An Old Watch Tells of Times Past

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by Jeff Plude (January 2023)


Soft Watches, Salvador Dalí, 1933

 

One morning I was in the bedroom getting myself ready to start the day as usual and someone, or I should say something, was watching me from the double dresser, or so it seemed—my father’s wristwatch. It lay there on the top of the dresser stern but mute. There were a few other items on my side of the drawers along with the watch, but it always catches my eye more than the others. Now it was looking back at me.

My father had gotten two watches as gifts from the textile factory he’d worked at: one for fifteen years of service and another one for twenty-five years. After my father’s funeral my uncle, who was my father’s younger brother and best friend, had them cleaned and serviced and then gave one to me and one to my half brother. I appreciated the paternal gesture during a disastrous time in my young life. I was a favorite of my uncle, who had six kids of his own and many nephews and nieces but, unlike my parents, paid a good amount of attention to me when I was a kid. He was a raconteur, just like his big brother, who was half a foot shorter. They were like a comedy team: there’s a great photo of them on my parents’ wedding day where my father and uncle, the best man, are leaning against each other shoulder to shoulder and each with his outer leg off the sidewalk in the air, holding each other up.

The watch my uncle gave to me was from the late fifties and made by Cyma, a Swiss company that has been around since the Civil War, almost as long as wristwatches themselves. It has a stainless steel case but 10-karat gold outer trim and gold numbers outlined in black; gold hour and minute hands and a red second hand, with precise black notches for intervals of five minutes, a second, and even a fifth of a second; and a black leather band, which I changed out because my wrist is small. I must say the workmanship is impressive. It has an understated elegance that seems  long gone. I appreciate the aesthetics and mechanics of watches, especially before they were run by batteries. When I was a reporter for a daily newspaper I wrote a feature story about a watch repairman in Schenectady, which was a bit of a novelty even in the midnineties.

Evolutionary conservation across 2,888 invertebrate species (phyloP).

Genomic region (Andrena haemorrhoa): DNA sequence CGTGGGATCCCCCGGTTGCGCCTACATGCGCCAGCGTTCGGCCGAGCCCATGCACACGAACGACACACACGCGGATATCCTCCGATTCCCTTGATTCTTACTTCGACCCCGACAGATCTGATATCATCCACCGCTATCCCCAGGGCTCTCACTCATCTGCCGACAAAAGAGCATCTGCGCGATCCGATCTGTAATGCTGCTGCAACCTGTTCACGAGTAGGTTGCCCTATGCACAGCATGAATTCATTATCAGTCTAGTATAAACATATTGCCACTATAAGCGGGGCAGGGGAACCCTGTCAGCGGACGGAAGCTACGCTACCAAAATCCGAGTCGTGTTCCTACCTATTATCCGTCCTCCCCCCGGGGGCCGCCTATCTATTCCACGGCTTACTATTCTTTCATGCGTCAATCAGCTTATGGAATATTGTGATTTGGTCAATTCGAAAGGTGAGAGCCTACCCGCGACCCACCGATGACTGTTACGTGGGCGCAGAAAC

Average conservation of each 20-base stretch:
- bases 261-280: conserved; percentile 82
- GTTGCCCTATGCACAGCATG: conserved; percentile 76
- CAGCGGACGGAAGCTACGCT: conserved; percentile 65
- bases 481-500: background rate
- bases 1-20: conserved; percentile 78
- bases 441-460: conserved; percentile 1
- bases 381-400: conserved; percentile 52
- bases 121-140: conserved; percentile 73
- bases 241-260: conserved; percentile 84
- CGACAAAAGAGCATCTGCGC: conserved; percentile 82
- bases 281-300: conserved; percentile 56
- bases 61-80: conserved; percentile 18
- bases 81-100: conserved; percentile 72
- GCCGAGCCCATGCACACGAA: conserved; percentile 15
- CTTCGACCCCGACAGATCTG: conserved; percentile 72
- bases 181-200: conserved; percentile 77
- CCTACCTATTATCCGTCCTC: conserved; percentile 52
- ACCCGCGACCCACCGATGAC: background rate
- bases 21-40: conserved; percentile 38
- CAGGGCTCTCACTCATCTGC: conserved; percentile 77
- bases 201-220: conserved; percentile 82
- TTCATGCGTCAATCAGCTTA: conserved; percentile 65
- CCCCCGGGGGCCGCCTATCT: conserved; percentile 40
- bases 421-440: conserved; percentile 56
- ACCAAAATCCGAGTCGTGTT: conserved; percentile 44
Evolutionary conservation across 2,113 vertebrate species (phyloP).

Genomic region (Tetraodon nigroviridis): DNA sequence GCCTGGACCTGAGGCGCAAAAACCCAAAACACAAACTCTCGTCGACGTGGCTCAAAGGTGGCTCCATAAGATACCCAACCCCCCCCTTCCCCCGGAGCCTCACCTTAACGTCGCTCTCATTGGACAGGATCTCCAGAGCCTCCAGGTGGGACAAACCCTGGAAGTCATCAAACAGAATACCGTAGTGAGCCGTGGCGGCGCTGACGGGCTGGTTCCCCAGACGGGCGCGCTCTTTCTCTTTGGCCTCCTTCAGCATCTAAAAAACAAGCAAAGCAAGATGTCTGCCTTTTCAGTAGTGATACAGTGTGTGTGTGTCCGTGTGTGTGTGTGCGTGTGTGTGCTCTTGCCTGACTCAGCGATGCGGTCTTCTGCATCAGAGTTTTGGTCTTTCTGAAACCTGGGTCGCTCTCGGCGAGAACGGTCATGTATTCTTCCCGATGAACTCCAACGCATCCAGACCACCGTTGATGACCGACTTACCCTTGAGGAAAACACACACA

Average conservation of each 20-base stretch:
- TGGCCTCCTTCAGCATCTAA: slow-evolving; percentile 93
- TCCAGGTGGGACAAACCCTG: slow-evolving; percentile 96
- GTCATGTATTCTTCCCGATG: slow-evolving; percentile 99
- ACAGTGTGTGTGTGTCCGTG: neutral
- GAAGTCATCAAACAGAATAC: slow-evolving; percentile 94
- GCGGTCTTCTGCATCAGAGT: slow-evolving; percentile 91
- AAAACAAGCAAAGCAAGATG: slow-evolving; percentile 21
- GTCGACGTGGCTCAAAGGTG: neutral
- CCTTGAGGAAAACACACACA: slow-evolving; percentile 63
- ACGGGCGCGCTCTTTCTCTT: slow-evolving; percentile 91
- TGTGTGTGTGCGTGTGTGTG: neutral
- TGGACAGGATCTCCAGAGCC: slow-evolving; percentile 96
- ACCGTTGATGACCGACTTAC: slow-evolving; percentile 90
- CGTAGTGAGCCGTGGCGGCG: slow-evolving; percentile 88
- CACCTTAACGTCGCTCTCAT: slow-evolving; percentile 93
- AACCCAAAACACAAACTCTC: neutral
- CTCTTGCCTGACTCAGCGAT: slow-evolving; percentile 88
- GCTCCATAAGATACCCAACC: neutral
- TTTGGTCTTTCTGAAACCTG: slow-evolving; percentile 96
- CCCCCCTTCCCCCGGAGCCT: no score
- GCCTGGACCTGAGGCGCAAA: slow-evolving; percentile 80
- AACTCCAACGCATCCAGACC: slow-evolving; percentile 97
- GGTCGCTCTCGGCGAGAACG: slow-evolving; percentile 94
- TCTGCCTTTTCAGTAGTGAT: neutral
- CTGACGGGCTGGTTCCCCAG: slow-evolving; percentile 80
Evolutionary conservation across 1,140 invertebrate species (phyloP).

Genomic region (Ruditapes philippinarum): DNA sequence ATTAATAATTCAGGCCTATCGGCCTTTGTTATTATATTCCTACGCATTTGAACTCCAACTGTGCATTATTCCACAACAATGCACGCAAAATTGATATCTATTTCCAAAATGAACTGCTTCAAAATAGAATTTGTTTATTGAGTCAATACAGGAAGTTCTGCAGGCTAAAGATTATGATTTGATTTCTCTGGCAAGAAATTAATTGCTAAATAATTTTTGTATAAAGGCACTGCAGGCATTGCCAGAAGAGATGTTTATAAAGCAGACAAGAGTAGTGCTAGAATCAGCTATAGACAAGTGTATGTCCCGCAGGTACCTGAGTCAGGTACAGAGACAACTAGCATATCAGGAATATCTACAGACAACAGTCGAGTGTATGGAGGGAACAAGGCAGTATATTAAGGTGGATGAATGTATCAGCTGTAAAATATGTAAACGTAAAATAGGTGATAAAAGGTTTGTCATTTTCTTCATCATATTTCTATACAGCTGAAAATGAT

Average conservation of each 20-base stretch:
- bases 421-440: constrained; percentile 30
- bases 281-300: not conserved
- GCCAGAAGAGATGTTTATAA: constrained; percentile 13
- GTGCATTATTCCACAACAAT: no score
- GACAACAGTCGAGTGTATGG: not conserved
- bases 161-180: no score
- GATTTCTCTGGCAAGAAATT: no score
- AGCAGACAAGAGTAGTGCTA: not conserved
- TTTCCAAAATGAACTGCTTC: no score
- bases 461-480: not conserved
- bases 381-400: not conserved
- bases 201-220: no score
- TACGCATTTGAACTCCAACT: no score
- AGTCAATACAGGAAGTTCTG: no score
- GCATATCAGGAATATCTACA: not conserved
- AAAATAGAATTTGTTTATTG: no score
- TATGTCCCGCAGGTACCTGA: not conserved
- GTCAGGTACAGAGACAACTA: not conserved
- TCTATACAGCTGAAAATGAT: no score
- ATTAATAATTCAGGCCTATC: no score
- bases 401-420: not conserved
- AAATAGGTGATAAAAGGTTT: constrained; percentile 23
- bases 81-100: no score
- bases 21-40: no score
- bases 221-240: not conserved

Yet I have no desire to wear my father’s watch again.

I have always hated wearing a watch, even though I’ve worn one sporadically since I was in grade school until about twenty years ago. It always felt uncomfortable on my wrist, more irritating than oppressive, like a voluntary handcuff that was light but insistent. Besides a few occasions that may have slipped my mind, I strapped on the Swiss watch to give the eulogies at my family’s funerals—my mother’s in 2014, my half brother’s in 2016, and my little brother’s in 2018. But I kept forgetting to wind it every few hours and it stopped in protest.

The watch originally came in a small black rectangular shallow box with a lid, which I discarded some time ago. Now I wished I’d kept the little cardboard coffin. It kept the watch buried from sight. The truth is that I don’t want it around anymore. But scrapping it seems wrong somehow, and part of me doesn’t feel like selling it. A jeweler told me it wasn’t worth much, but I’ve seen some similar to it from the same time period on eBay that go for a couple of hundred bucks.

I used to dutifully wear a watch, of course, when it was a necessary part of an adult’s accoutrements. Like the White Rabbit, you couldn’t afford to be late, though he always was (his was a pocket watch, a quite different animal, I think, from its wrist-bound descendant). For those who believe that time is merely money (that old untruism), the watch was like a relentless bean counter, always in their face with its unforgiving glare.

Now we all have a so-called smartphone we carry with us everywhere, which serves as a sophisticated pocket watch, alarm clock, stopwatch, and calendar all in one, among other things. Paradoxically its other amenities also keep many from making good use of their time.

But I see that wristwatches not only still survive but are holding their own and then some. One analysis showed that in 2020 the U.S. watch market was a $14 billion industry, though almost half came from the sale of smartwatches. According to the figures, the old Rolex is still the gold standard of ostentatious chic. A few years ago the fourth ex-wife of Pink Floyd’s Roger Waters  almost sacrificed a carefully crafted divorce settlement because of her $35,000 prized Rolex. She desperately wanted it back, judging from her not-so-tender greeting to her rock star husband in court. It was a strange but somehow fitting scene for the man who wrote the lyrics for the hit anti-establishment songs “Time” and “Money.”

I should mention that I’m not much of a jewelry guy. I’ve worn a thin plain 14-karat gold wedding ring for the past three and a half decades, and a few years ago I received as a gift a pair of 14-karat gold cuff links. I’ve worn the cuff links to family funerals, but I’ve also worn them to anniversary dinners and Christmas parties. The watch stayed home on the dresser for the dinners and the parties.